Having scrambled through a NDK documentation and a lot of hit and trials and experimentation, finally I could figure out how could one build (even though partially) Open Source libraries with Android NDK.
Some background on how Autotools work:
The way autootool and friends work is this:
You write a configure.ac file, which is read in by Autoreconf and generates a configure script. Configure script test the build system for headers, libraries etc. and generates a config.h which contains definitions like #define HAVE_XXX 1 and also generates Makefiles after reading in the Makefile.in files which in turn is generated using Automake by reading in Makefile.am.configure.ac —> input to –> autoreconf –> generates -> configure script –> checks host system for headers, libraries etc. -> generates -> config.h
AlsoMakefile.am –> input to automake –> generates –> Makefile.in –> input to –> configure script –> generates Makefile
The code uses the generated config.h in the following fashion:#ifdef HAVE_XXXX #include <some-header> #endif …. …. #ifdef HAVE_XXXX Call some function which is declared in the header
#else Provide some other mechanism or report error to user or do whatever you want #endif
Most Open Source libraries use GNU autotools and its friends for building.
The first problem is that the Autools generate some configuration headers based on build time probe of the system. By build time probe I mean checking for things like if a header, library or a tool is present or not. In cross compiling scenario some of these probe should be done on the target system and not on the build system.
Second, the build system for most cross compiler tools have their own quirks which need passing some extra flags.
Third, in case of Android, it provides its own build system which are essentially some Makefile definitions and rules. This is provided so that people can build their code easily without having to deal with usual cross compiling issues. Thus there is a gap that while your autotools would generate the Makefiles while Android build system requires its own styled Makefiles in the form of Android.mk. One cannot simply generate Android.mk files using autotools.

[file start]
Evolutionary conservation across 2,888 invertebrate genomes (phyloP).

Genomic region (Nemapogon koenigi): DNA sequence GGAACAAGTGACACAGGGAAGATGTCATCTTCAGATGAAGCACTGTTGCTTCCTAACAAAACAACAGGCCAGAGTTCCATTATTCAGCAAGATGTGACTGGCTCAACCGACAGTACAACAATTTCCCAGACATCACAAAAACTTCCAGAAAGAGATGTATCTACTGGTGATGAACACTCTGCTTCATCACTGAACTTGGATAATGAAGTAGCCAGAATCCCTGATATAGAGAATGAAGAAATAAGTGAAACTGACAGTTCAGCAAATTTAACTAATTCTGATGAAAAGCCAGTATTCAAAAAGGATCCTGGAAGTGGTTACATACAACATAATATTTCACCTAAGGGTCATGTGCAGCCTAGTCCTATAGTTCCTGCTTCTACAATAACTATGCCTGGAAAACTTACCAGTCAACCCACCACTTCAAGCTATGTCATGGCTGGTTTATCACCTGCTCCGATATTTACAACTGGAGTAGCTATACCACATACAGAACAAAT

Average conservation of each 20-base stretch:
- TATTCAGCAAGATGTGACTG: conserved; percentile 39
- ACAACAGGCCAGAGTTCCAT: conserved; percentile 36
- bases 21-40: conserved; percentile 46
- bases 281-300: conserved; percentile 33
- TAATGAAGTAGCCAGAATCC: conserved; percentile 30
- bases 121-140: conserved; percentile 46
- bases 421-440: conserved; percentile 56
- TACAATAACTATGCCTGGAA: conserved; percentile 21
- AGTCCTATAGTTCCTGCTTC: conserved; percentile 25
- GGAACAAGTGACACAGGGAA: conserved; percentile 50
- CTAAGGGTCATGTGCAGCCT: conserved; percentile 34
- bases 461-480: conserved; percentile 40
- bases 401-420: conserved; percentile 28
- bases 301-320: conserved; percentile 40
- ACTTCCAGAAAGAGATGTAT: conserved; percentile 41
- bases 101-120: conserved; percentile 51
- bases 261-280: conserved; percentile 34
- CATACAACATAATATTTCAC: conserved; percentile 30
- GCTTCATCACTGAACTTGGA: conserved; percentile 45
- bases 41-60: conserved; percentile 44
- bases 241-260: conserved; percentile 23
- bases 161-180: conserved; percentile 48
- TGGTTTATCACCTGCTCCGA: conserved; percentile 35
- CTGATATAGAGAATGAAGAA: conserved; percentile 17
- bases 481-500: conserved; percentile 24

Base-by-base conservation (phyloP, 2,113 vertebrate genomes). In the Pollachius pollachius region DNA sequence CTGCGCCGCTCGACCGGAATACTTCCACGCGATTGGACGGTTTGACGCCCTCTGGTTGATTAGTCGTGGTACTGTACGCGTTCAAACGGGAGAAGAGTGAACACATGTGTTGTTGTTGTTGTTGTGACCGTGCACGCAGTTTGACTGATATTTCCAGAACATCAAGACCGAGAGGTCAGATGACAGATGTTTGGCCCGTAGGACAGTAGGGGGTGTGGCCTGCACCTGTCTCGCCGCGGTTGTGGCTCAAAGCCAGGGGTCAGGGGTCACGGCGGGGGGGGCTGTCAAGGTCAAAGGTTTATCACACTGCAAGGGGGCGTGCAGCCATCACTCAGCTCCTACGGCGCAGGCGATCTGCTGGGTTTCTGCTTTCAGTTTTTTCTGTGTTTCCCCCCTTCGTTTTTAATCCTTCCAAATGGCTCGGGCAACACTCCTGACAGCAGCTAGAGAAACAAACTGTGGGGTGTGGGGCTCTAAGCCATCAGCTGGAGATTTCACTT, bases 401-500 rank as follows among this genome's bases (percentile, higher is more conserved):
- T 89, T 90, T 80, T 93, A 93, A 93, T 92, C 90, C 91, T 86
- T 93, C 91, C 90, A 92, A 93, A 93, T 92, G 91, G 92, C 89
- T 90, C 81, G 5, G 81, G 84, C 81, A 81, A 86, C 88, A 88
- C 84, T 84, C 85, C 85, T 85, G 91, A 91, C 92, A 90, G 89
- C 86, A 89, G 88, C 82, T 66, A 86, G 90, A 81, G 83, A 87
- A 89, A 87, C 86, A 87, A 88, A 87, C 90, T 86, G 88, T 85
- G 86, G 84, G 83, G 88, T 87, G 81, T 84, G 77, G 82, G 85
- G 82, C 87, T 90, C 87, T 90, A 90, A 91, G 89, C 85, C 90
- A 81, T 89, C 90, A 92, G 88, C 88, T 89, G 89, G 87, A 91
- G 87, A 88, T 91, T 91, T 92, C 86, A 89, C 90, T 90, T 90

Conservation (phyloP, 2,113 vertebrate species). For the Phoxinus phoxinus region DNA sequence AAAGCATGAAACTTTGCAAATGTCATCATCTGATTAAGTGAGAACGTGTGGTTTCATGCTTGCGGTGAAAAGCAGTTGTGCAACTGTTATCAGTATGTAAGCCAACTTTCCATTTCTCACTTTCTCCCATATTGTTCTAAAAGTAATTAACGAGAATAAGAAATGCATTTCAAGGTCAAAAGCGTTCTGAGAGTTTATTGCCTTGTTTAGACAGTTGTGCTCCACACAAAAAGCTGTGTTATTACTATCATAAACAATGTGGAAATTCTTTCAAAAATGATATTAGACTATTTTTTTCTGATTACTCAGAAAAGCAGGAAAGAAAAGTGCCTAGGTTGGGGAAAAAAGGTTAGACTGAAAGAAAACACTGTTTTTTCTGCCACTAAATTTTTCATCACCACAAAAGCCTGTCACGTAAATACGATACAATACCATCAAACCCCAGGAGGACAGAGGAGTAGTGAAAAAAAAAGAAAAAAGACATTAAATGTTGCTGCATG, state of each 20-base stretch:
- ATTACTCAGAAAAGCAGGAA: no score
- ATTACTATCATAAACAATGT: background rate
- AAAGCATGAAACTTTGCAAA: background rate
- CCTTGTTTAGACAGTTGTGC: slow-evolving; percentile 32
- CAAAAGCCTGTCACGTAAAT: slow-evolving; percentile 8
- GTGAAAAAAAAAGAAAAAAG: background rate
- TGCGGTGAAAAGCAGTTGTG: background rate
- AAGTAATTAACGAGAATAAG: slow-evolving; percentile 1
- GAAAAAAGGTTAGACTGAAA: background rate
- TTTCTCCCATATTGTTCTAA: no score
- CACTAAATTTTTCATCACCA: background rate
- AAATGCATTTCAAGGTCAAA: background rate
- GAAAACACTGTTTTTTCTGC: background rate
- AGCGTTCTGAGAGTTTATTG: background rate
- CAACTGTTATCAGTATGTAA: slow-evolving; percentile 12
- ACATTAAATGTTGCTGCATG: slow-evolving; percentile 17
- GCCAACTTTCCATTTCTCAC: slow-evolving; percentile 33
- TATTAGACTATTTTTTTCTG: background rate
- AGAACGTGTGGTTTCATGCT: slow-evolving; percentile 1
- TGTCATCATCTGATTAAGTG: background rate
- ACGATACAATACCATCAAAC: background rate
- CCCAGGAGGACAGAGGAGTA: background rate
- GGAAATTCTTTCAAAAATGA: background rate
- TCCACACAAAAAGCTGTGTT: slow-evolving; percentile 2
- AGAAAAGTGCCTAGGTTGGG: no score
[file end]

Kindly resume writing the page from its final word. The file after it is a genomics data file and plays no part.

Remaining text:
Fourth, even if one gets to write Android specific Makefiles, the build would most probably fail as during the build it would look for a file config.h included in the fashion shown below, while no such file would exist as it is generated by the configure script.#ifdef HAVE_CONFIG_H #include “config.h” #endif
Simply copying a config.h file from a run of configure script on another build system wouldn’t really work as the header files and other libraries present on Android may not match with the header and libraries present on the build system. Thus config.h would probably differ if it is somehow generated for Android with the one generated on a build system.
So how does one build an open source library for Android?
The way I have managed to work around this trouble is to run the configure script with right cross compilation variables so that a config.h matching my Android system gets built and then writing Android.mk files which would simply use the Android build system.
The way I figured out the right flags was by building the Android source tree which displayed what flags are being used for building and then taking the cues from there, I passed the right flags to the configure script.
It looks something like this for building Android-3 target API on a linux host:
The command above is sets the path where the Android sources are checked out from git respository.
NOTE: It is not necessary to check out the ANDROID sources and you can replace the ANDROID_ROOT with NDK_ROOT in all the commands below, along with proper path to the NDK cross compiler.
The command above is necessary so that configure can find out the path to the cross compiler which is needed to build some test programs during the configure run process. Please note that you can also set the path to the NDK compiler root